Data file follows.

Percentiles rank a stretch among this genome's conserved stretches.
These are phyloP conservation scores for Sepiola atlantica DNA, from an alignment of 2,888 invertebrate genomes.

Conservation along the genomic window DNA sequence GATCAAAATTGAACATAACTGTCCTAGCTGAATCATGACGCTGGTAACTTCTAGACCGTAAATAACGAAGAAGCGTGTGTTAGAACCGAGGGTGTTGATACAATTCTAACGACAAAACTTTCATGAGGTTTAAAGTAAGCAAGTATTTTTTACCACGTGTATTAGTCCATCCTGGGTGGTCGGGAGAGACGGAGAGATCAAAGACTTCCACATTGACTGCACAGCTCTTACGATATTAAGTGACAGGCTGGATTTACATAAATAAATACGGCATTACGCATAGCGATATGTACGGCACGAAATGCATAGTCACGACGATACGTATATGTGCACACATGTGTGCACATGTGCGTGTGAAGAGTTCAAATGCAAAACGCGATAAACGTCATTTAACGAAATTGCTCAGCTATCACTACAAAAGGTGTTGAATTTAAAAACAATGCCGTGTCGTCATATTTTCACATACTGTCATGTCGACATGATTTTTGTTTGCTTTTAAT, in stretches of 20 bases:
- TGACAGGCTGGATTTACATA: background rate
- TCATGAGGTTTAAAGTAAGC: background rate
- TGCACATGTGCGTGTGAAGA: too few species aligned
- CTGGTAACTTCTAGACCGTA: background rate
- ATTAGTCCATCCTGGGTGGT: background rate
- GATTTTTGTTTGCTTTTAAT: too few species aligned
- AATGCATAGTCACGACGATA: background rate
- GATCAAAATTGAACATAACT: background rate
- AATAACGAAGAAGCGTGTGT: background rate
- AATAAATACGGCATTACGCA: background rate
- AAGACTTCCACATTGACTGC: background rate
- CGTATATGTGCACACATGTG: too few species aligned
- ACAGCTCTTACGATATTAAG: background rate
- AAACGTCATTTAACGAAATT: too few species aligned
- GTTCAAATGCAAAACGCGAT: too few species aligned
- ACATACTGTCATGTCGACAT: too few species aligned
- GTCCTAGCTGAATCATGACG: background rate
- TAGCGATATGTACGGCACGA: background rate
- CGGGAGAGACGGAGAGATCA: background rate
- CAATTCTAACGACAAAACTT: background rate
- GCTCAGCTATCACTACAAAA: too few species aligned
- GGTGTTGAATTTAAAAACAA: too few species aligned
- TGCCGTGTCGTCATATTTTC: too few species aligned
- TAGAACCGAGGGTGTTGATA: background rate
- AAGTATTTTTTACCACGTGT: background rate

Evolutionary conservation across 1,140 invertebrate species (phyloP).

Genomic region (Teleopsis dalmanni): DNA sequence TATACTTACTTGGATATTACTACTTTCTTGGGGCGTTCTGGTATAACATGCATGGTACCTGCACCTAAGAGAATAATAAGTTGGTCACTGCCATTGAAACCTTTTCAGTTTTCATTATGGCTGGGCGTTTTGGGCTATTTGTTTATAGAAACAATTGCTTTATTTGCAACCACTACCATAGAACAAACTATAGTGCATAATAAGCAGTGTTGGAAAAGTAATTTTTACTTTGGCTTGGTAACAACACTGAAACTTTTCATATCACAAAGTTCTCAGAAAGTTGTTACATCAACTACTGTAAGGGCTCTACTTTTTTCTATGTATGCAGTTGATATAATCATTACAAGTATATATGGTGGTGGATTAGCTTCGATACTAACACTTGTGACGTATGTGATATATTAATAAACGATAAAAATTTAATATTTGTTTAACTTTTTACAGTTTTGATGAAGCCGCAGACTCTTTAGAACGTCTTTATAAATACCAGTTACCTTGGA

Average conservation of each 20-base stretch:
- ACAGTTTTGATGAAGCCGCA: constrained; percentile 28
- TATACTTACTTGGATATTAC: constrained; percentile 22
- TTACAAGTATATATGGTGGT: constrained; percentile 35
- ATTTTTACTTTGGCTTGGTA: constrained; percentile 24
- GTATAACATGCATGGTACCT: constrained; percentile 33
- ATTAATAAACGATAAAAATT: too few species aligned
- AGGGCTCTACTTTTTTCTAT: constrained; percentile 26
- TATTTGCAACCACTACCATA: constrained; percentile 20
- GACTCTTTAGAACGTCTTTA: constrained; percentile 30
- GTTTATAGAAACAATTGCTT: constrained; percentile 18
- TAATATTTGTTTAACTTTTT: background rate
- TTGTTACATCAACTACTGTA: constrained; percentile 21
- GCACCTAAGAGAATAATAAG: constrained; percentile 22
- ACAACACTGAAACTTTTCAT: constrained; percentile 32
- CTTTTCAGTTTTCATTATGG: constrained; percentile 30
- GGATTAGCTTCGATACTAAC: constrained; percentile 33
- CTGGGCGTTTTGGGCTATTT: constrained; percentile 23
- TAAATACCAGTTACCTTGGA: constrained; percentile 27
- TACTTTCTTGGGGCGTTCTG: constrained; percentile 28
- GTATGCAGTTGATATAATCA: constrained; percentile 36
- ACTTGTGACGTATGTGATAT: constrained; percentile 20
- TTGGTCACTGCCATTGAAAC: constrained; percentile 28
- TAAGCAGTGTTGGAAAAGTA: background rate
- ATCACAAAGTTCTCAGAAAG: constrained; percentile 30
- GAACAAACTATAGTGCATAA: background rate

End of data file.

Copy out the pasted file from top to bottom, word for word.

Percentiles rank a stretch among this genome's conserved stretches.
These are phyloP conservation scores for Sepiola atlantica DNA, from an alignment of 2,888 invertebrate genomes.

Conservation along the genomic window DNA sequence GATCAAAATTGAACATAACTGTCCTAGCTGAATCATGACGCTGGTAACTTCTAGACCGTAAATAACGAAGAAGCGTGTGTTAGAACCGAGGGTGTTGATACAATTCTAACGACAAAACTTTCATGAGGTTTAAAGTAAGCAAGTATTTTTTACCACGTGTATTAGTCCATCCTGGGTGGTCGGGAGAGACGGAGAGATCAAAGACTTCCACATTGACTGCACAGCTCTTACGATATTAAGTGACAGGCTGGATTTACATAAATAAATACGGCATTACGCATAGCGATATGTACGGCACGAAATGCATAGTCACGACGATACGTATATGTGCACACATGTGTGCACATGTGCGTGTGAAGAGTTCAAATGCAAAACGCGATAAACGTCATTTAACGAAATTGCTCAGCTATCACTACAAAAGGTGTTGAATTTAAAAACAATGCCGTGTCGTCATATTTTCACATACTGTCATGTCGACATGATTTTTGTTTGCTTTTAAT, in stretches of 20 bases:
- TGACAGGCTGGATTTACATA: background rate
- TCATGAGGTTTAAAGTAAGC: background rate
- TGCACATGTGCGTGTGAAGA: too few species aligned
- CTGGTAACTTCTAGACCGTA: background rate
- ATTAGTCCATCCTGGGTGGT: background rate
- GATTTTTGTTTGCTTTTAAT: too few species aligned
- AATGCATAGTCACGACGATA: background rate
- GATCAAAATTGAACATAACT: background rate
- AATAACGAAGAAGCGTGTGT: background rate
- AATAAATACGGCATTACGCA: background rate
- AAGACTTCCACATTGACTGC: background rate
- CGTATATGTGCACACATGTG: too few species aligned
- ACAGCTCTTACGATATTAAG: background rate
- AAACGTCATTTAACGAAATT: too few species aligned
- GTTCAAATGCAAAACGCGAT: too few species aligned
- ACATACTGTCATGTCGACAT: too few species aligned
- GTCCTAGCTGAATCATGACG: background rate
- TAGCGATATGTACGGCACGA: background rate
- CGGGAGAGACGGAGAGATCA: background rate
- CAATTCTAACGACAAAACTT: background rate
- GCTCAGCTATCACTACAAAA: too few species aligned
- GGTGTTGAATTTAAAAACAA: too few species aligned
- TGCCGTGTCGTCATATTTTC: too few species aligned
- TAGAACCGAGGGTGTTGATA: background rate
- AAGTATTTTTTACCACGTGT: background rate

Evolutionary conservation across 1,140 invertebrate species (phyloP).

Genomic region (Teleopsis dalmanni): DNA sequence TATACTTACTTGGATATTACTACTTTCTTGGGGCGTTCTGGTATAACATGCATGGTACCTGCACCTAAGAGAATAATAAGTTGGTCACTGCCATTGAAACCTTTTCAGTTTTCATTATGGCTGGGCGTTTTGGGCTATTTGTTTATAGAAACAATTGCTTTATTTGCAACCACTACCATAGAACAAACTATAGTGCATAATAAGCAGTGTTGGAAAAGTAATTTTTACTTTGGCTTGGTAACAACACTGAAACTTTTCATATCACAAAGTTCTCAGAAAGTTGTTACATCAACTACTGTAAGGGCTCTACTTTTTTCTATGTATGCAGTTGATATAATCATTACAAGTATATATGGTGGTGGATTAGCTTCGATACTAACACTTGTGACGTATGTGATATATTAATAAACGATAAAAATTTAATATTTGTTTAACTTTTTACAGTTTTGATGAAGCCGCAGACTCTTTAGAACGTCTTTATAAATACCAGTTACCTTGGA

Average conservation of each 20-base stretch:
- ACAGTTTTGATGAAGCCGCA: constrained; percentile 28
- TATACTTACTTGGATATTAC: constrained; percentile 22
- TTACAAGTATATATGGTGGT: constrained; percentile 35
- ATTTTTACTTTGGCTTGGTA: constrained; percentile 24
- GTATAACATGCATGGTACCT: constrained; percentile 33
- ATTAATAAACGATAAAAATT: too few species aligned
- AGGGCTCTACTTTTTTCTAT: constrained; percentile 26
- TATTTGCAACCACTACCATA: constrained; percentile 20
- GACTCTTTAGAACGTCTTTA: constrained; percentile 30
- GTTTATAGAAACAATTGCTT: constrained; percentile 18
- TAATATTTGTTTAACTTTTT: background rate
- TTGTTACATCAACTACTGTA: constrained; percentile 21
- GCACCTAAGAGAATAATAAG: constrained; percentile 22
- ACAACACTGAAACTTTTCAT: constrained; percentile 32
- CTTTTCAGTTTTCATTATGG: constrained; percentile 30
- GGATTAGCTTCGATACTAAC: constrained; percentile 33
- CTGGGCGTTTTGGGCTATTT: constrained; percentile 23
- TAAATACCAGTTACCTTGGA: constrained; percentile 27
- TACTTTCTTGGGGCGTTCTG: constrained; percentile 28
- GTATGCAGTTGATATAATCA: constrained; percentile 36
- ACTTGTGACGTATGTGATAT: constrained; percentile 20
- TTGGTCACTGCCATTGAAAC: constrained; percentile 28
- TAAGCAGTGTTGGAAAAGTA: background rate
- ATCACAAAGTTCTCAGAAAG: constrained; percentile 30
- GAACAAACTATAGTGCATAA: background rate